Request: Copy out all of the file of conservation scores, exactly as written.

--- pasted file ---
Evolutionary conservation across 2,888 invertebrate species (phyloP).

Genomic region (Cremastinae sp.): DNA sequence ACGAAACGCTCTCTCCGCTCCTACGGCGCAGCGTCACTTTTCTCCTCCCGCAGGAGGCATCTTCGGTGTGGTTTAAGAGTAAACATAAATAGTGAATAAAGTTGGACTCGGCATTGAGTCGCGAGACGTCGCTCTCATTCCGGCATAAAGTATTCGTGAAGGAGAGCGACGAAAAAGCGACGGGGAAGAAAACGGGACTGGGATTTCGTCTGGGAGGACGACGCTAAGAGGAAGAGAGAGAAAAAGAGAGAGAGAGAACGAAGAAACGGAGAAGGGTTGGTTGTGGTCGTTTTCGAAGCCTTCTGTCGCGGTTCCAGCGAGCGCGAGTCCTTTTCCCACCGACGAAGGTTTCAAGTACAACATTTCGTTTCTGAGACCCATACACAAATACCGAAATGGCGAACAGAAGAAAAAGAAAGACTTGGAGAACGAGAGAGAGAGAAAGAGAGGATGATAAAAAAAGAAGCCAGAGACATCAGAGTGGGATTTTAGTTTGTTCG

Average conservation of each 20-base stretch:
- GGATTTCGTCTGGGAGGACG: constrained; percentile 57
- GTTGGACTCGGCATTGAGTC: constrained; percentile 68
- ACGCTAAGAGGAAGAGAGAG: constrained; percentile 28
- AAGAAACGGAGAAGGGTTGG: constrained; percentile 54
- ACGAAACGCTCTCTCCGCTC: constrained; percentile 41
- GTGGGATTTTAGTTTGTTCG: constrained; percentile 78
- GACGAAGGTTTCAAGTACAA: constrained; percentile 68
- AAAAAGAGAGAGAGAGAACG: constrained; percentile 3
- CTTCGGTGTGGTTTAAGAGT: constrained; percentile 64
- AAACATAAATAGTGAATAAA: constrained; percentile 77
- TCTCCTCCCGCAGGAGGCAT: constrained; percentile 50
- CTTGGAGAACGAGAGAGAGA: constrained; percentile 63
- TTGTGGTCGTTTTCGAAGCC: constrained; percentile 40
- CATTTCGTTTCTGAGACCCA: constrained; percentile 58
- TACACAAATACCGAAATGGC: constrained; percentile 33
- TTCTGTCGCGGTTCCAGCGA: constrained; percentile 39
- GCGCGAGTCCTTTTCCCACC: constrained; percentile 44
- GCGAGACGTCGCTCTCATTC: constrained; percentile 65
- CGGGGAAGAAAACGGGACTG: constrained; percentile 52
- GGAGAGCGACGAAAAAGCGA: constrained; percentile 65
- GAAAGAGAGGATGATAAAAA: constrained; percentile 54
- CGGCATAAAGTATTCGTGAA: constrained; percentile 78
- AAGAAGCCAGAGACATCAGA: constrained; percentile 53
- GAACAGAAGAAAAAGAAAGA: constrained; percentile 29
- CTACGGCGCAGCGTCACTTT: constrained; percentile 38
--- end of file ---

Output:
Evolutionary conservation across 2,888 invertebrate species (phyloP).

Genomic region (Cremastinae sp.): DNA sequence ACGAAACGCTCTCTCCGCTCCTACGGCGCAGCGTCACTTTTCTCCTCCCGCAGGAGGCATCTTCGGTGTGGTTTAAGAGTAAACATAAATAGTGAATAAAGTTGGACTCGGCATTGAGTCGCGAGACGTCGCTCTCATTCCGGCATAAAGTATTCGTGAAGGAGAGCGACGAAAAAGCGACGGGGAAGAAAACGGGACTGGGATTTCGTCTGGGAGGACGACGCTAAGAGGAAGAGAGAGAAAAAGAGAGAGAGAGAACGAAGAAACGGAGAAGGGTTGGTTGTGGTCGTTTTCGAAGCCTTCTGTCGCGGTTCCAGCGAGCGCGAGTCCTTTTCCCACCGACGAAGGTTTCAAGTACAACATTTCGTTTCTGAGACCCATACACAAATACCGAAATGGCGAACAGAAGAAAAAGAAAGACTTGGAGAACGAGAGAGAGAGAAAGAGAGGATGATAAAAAAAGAAGCCAGAGACATCAGAGTGGGATTTTAGTTTGTTCG

Average conservation of each 20-base stretch:
- GGATTTCGTCTGGGAGGACG: constrained; percentile 57
- GTTGGACTCGGCATTGAGTC: constrained; percentile 68
- ACGCTAAGAGGAAGAGAGAG: constrained; percentile 28
- AAGAAACGGAGAAGGGTTGG: constrained; percentile 54
- ACGAAACGCTCTCTCCGCTC: constrained; percentile 41
- GTGGGATTTTAGTTTGTTCG: constrained; percentile 78
- GACGAAGGTTTCAAGTACAA: constrained; percentile 68
- AAAAAGAGAGAGAGAGAACG: constrained; percentile 3
- CTTCGGTGTGGTTTAAGAGT: constrained; percentile 64
- AAACATAAATAGTGAATAAA: constrained; percentile 77
- TCTCCTCCCGCAGGAGGCAT: constrained; percentile 50
- CTTGGAGAACGAGAGAGAGA: constrained; percentile 63
- TTGTGGTCGTTTTCGAAGCC: constrained; percentile 40
- CATTTCGTTTCTGAGACCCA: constrained; percentile 58
- TACACAAATACCGAAATGGC: constrained; percentile 33
- TTCTGTCGCGGTTCCAGCGA: constrained; percentile 39
- GCGCGAGTCCTTTTCCCACC: constrained; percentile 44
- GCGAGACGTCGCTCTCATTC: constrained; percentile 65
- CGGGGAAGAAAACGGGACTG: constrained; percentile 52
- GGAGAGCGACGAAAAAGCGA: constrained; percentile 65
- GAAAGAGAGGATGATAAAAA: constrained; percentile 54
- CGGCATAAAGTATTCGTGAA: constrained; percentile 78
- AAGAAGCCAGAGACATCAGA: constrained; percentile 53
- GAACAGAAGAAAAAGAAAGA: constrained; percentile 29
- CTACGGCGCAGCGTCACTTT: constrained; percentile 38